The College plans to increase the number of students by 15% to 18 000. This is just one of the many aims the College has set themselves as laid out in the Strategic Plan 2009-2014.
The new plan will build upon the achievements of the previous plan which saw the College place 43rd in the Times Higher Education and make gains in research and graduate education. The previous plan also saw the historic restructuring of the College’s academic units and terms.
The new plan hopes to focus transforming graduate education, consolidate strengths in the areas of research and scholarship, and promote knowledge transfer. The plan also proposes several alliances which would be very exciting for the college’s future, and in obtaining recognition worldwide. Trinity says of the plan: “This strategic plan sets out how we will further strengthen the performance of Trinity College- how we will establish its position as one of the elite group of universities that shape our world.”
Under the plan the college hopes to increase student numbers by 15% to 18 000 while maintaining the college’s current student to staff ratio. Trinity also hopes to make improvements in the area of undergraduate education. This will involve the implementation of a new modularised course curriculum, allowing for greater choice for students. In addition the college hopes to increase access of underrepresented groups of students. In the area of graduate education, Trinity intends to make changes to facilitate a more “creative, innovative and entrepreneurial postgraduate”.
To meet the objectives outlined in the plan, the college will be developing three key collaborations. These will include the launch of the TCD-UCD Innovation Academy. This is a research partnership which the two universities have said has the potential to develop 300 companies and thousands of jobs. Taoiseach Brian Cowen said that the project would attract international interest and establish Ireland as a research base. Trinity also hopes to create an Academic Medical Centre together with the Adelaide and Meath Hospital Dublin. Furthermore the College intends to collaborate with other institutions to promote Dublin as an international city of learning, culture and innovation. Besides these collaboration projects Trinity aims to undergo several major development programmes “to underpin objectives for internationally competitive research and education”. These will include the Biosciences Institute, The Trinity Long Room Hub for the Humanities, and the Student Centre.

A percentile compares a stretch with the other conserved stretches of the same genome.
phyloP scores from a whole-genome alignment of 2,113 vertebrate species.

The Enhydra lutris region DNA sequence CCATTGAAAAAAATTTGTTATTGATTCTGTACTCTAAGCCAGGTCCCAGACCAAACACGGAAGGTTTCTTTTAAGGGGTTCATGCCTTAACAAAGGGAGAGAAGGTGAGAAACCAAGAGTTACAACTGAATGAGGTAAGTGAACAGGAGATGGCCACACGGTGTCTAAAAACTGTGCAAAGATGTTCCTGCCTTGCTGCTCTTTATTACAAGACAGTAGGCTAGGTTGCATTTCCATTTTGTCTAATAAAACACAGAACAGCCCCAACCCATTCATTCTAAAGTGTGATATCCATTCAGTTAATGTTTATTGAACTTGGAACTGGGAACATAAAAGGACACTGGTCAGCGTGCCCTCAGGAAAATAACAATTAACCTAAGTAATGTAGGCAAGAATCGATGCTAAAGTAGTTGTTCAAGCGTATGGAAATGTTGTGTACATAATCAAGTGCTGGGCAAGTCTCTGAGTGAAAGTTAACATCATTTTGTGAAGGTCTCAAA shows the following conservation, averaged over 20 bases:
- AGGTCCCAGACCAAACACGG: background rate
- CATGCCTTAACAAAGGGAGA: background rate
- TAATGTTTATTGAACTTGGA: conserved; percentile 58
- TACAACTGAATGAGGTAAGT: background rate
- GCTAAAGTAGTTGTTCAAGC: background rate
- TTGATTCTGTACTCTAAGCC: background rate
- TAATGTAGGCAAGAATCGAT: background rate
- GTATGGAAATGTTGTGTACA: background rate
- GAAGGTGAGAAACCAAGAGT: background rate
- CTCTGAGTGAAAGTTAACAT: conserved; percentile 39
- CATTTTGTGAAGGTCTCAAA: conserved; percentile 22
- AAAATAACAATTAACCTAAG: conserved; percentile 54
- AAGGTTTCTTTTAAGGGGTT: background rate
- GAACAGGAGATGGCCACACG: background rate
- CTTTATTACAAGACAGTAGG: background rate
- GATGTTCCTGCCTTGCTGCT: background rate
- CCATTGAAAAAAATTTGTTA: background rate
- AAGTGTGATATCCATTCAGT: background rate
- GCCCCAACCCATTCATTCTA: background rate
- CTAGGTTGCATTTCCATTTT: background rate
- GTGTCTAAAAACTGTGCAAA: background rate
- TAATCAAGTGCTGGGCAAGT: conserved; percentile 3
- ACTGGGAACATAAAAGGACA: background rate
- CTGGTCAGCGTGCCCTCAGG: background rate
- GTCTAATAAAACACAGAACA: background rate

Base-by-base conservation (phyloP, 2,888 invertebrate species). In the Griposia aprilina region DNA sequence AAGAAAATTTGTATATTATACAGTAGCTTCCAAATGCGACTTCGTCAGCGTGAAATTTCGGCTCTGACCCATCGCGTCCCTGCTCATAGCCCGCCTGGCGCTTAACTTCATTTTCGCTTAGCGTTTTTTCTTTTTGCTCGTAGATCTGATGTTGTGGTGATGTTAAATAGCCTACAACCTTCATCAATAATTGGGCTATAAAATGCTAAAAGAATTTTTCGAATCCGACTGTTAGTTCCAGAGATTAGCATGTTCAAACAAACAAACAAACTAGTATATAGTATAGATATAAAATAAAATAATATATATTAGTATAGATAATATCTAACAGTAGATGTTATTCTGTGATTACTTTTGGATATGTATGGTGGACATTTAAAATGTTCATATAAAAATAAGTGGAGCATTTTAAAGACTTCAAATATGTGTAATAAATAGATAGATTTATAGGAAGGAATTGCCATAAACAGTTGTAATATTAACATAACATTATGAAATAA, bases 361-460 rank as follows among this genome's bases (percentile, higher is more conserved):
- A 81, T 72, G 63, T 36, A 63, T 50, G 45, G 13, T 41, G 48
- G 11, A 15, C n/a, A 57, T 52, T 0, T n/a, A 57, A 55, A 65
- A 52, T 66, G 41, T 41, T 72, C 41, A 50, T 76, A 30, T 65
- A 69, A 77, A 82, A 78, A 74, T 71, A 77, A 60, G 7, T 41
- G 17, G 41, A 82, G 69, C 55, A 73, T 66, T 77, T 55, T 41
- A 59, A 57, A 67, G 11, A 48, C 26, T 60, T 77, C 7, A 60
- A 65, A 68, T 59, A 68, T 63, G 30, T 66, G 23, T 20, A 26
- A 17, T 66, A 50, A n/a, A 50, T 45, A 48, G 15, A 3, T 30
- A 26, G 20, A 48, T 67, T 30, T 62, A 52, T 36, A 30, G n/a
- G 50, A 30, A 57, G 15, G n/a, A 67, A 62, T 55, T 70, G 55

The College intends to take a “two-phased approach” to strategic planning- the new plan sets out the goals and targets for the university and a detailed implementation plan will follow, setting out the steps required to achieve these objectives.
In the current economic climate the targets of the strategic plan are sure to present certain challenges. To fund the goals and objectives laid out in the plan the college says it will need to expand its resource base. The Provost, Dr John Hegarty, said the college hoped increased philanthropy, more international students and greater commercial activity would fund the expansion. He commented that “it is critical that public investment in education, research and innovation is maintained, in order to sustain the phenomenal achievements of Ireland in these areas to date, and to drive future success and to ensure a medium to long term return.”